GLUTEN-ALERT! Enjoy Festivals glutenfree

Warm summer evenings, great music, a good atmosphere, nice people, a feeling of freedom: Yes, it's here again - the absolutely coolest time of the year, the festival season! The best known are certainly Rock im Park, Rock am Ring, Wacken Open Air or the Harley Days in Hamburg. But the Poolbar Festival, the Donauinselfest, the Urban Arts Form Festival or the See-Rock Festival are also worth a visit. They are all summer, joy and music live!

Many music festivals now offer gluten-free food options. With more and more people suffering from gluten intolerances or coeliac disease, organisers are keen to offer a variety of food options to suit the needs of festival goers. If you're looking for gluten-free food at a music festival, check out the food stalls and options in advance. Many festivals now have dedicated areas or stalls specialising in gluten-free or allergen-free food. These then offer a selection of dishes that are prepared without gluten.
The availability of gluten-free food at music festivals varies greatly from festival to festival. While some festivals may have a wide range of gluten-free options, others may offer limited options. It's almost impossible to refer to the gluten-free offerings of all festivals, so I'm simply reporting my own experiences here. In recent years, I have been to one festival or another, including Lollapalooza in Berlin, Tomorrowland in Boom (Belgium) and Panama Open Air in Bonn.



Festivals usually have a variety of drinks, including gluten-free options. Of course, there are alcohol-free options at every festival. Coca-Cola, sodas or apple spritzers are the norm. Alcoholic, gluten-free drinks are a bit more complicated. If you don't want to go straight for high-proof drinks like cocktails or shots, there are only limited alternatives to gluten-containing beer. Occasionally, wine is offered, but more often cider or, in the Rhine-Main region, apple wine. Refreshing and, above all, not so strong alcohol.

Here are some examples of gluten-free drinks that are often available at festivals:

- Water: Water is always a good choice and usually available everywhere.
- Fruit juices: Freshly squeezed juices made from different fruits are often available at festivals. Make sure they are not mixed with other ingredients that may contain gluten.
- Lemonades: Many sodas are gluten-free, but it is important to check the ingredient list as some brands may contain gluten-containing ingredients.
- Cider: Cider is an alcoholic beverage made from fermented apples. Many cider brands are gluten-free, but again it is advisable to check labels.
- Wine: Most wines are naturally gluten-free. However, it is important to note that some wines may contain gluten-containing ingredients during the clarification process.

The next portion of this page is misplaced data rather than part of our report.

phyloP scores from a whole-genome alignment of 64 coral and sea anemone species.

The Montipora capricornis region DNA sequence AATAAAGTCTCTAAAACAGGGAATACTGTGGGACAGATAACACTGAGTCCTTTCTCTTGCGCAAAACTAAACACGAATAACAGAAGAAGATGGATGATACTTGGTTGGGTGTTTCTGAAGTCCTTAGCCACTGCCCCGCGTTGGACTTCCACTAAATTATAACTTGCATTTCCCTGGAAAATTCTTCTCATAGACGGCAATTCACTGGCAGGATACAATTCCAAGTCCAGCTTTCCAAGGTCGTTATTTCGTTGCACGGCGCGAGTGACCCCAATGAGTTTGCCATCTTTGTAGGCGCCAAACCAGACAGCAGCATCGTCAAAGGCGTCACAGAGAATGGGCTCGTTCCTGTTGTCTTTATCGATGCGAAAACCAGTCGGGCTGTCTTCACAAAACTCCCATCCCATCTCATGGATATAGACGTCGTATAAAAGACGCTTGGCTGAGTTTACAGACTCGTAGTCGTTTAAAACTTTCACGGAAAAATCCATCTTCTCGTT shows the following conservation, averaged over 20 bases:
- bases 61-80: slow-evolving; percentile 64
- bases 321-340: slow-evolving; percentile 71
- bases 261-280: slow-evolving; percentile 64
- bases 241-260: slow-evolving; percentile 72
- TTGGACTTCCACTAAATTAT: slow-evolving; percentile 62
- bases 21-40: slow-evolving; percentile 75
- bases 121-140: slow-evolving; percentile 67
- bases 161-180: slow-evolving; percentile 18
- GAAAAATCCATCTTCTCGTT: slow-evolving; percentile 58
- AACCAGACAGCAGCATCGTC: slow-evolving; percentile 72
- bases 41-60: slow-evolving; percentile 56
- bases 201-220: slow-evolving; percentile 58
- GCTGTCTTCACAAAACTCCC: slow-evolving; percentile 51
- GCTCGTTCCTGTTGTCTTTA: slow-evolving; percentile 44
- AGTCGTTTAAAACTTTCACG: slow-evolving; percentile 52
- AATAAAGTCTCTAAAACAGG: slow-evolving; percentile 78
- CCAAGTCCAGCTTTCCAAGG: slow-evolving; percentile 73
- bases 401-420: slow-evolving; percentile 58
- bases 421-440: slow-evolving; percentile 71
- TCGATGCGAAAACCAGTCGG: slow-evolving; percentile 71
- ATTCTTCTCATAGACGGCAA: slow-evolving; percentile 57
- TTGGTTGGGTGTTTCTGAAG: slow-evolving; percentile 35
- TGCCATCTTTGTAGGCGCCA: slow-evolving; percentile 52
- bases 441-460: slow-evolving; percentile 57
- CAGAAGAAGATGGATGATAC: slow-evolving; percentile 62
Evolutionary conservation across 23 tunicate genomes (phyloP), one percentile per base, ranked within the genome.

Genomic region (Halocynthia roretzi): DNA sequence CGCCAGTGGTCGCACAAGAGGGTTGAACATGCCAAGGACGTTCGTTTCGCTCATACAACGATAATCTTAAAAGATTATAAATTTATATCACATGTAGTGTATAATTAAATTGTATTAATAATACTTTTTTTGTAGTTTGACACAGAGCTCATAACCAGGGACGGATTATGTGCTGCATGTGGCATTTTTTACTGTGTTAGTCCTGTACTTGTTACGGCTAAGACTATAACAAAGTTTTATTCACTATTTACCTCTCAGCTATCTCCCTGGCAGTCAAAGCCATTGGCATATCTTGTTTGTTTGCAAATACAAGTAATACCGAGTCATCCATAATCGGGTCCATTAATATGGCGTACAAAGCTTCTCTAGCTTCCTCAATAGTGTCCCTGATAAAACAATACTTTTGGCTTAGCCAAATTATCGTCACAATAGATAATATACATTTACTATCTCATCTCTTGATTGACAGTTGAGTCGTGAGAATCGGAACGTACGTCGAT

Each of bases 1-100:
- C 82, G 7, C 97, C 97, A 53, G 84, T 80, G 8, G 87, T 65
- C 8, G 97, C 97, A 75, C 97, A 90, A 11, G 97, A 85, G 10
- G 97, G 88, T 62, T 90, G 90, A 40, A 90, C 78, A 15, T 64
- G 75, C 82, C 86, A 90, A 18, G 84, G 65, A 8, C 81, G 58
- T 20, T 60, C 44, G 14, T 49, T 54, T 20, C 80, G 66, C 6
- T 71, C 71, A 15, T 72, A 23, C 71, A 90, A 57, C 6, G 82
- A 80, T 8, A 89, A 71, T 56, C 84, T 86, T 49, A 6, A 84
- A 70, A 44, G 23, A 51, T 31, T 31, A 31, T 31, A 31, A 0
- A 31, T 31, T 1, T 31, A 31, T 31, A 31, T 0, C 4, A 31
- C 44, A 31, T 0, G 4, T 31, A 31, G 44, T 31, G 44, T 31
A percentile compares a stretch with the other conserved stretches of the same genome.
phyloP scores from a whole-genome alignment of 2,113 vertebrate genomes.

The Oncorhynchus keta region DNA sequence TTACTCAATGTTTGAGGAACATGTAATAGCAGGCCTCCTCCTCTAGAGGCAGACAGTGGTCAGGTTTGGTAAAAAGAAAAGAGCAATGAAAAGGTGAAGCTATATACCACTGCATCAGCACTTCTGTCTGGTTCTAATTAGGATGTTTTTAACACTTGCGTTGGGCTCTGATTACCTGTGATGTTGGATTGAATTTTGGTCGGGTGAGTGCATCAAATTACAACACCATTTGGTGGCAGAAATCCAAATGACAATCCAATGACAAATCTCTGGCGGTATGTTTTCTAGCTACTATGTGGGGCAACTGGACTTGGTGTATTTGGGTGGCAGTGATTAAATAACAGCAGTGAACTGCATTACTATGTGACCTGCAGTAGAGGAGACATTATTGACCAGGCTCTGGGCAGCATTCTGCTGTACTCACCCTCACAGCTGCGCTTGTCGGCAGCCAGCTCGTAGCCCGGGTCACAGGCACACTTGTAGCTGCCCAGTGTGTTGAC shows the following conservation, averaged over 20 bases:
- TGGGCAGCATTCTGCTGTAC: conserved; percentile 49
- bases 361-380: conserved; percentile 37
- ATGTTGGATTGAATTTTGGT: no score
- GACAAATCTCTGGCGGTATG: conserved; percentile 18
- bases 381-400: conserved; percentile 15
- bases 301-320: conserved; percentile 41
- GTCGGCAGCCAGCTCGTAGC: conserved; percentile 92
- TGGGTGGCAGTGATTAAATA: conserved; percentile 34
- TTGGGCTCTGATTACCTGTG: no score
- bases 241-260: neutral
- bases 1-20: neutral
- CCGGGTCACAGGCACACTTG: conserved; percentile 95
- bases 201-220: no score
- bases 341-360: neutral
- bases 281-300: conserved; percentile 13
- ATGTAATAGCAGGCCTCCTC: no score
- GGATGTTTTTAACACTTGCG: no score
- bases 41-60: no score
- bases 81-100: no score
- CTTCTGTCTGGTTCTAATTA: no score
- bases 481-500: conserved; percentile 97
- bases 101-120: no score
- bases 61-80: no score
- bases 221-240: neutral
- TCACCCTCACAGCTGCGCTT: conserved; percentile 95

- Gluten-free beer: In recent years, gluten-free beer brands have also entered the market. These beers are either brewed with gluten-free ingredients such as millet, rice or buckwheat or use enzymes to break down the gluten in the brewing process.



The gluten-free offer varies greatly at the different festivals. In addition, it is always important to speak to the food stalls themselves to ensure that there is no cross-contamination with products containing gluten.
Here are some examples of gluten-free foods that are commonly available at festivals

- French fries: Really, there are always fries. BUT BE CAREFUL and please ask if they are really gluten-free. This means they are made from natural potato products, without breading or additives, and prepared in frying fat that is used EXCLUSIVELY for this purpose.
- Grilled meat: Many barbecue stands offer grilled meat such as chicken, beef or pork, which is usually gluten-free. However, be aware of any marinades or spice mixes that may contain gluten.
- Salads: Salad stalls often offer gluten-free options, for example mixed green salads or salads with different vegetables. Make sure that no gluten-containing dressings or croutons are used.
- Rice dishes: There are often stalls offering rice dishes such as fried rice or paella, which are usually gluten-free. However, always ask about the ingredients used and possible contaminants.
- Gluten-free snacks: You may find stalls or food trucks that specifically offer gluten-free snacks, such as gluten-free chips, popcorn, nuts or seeds.
- Fruit and vegetables: Some festivals also have stalls selling fresh fruit and vegetables. These are naturally gluten-free and a healthy option.

Apart from that, it can actually be difficult at one festival or another. I found it disappointing that the world-famous Tomorrowland did not even provide its food with the appropriate allergen labelling. For the size of the festival and an otherwise so professional and detailed implementation, this is really a bit sloppy and disappointing. Nonetheless, at all festivals, questions were answered politely and sometimes more or less competently. The offer and allergen labelling at Lollapalooza is really exceptional. There you can choose between Thai food, Indian food, jacket potatoes and much more.



However, I think it's exaggerated to be put off by the lack of gluten-free offerings and to forego a visit to the festival because of it. You can always find something gluten-free, even if it's a delicious Magnum!  However, if the food on offer at the festival site gives you a stomach ache, you can of course take some snacks with you. My packing list for "festival food" includes homemade energy balls, nuts, fruit and muesli bars - so you're sure to get by and do yourself some good!

Admittedly, it's not always easy, but with a little preparation, flexibility and GluteoStop tablets before each consumption, it's doable.
So let the anticipation for the next festivals begin!

Best wishes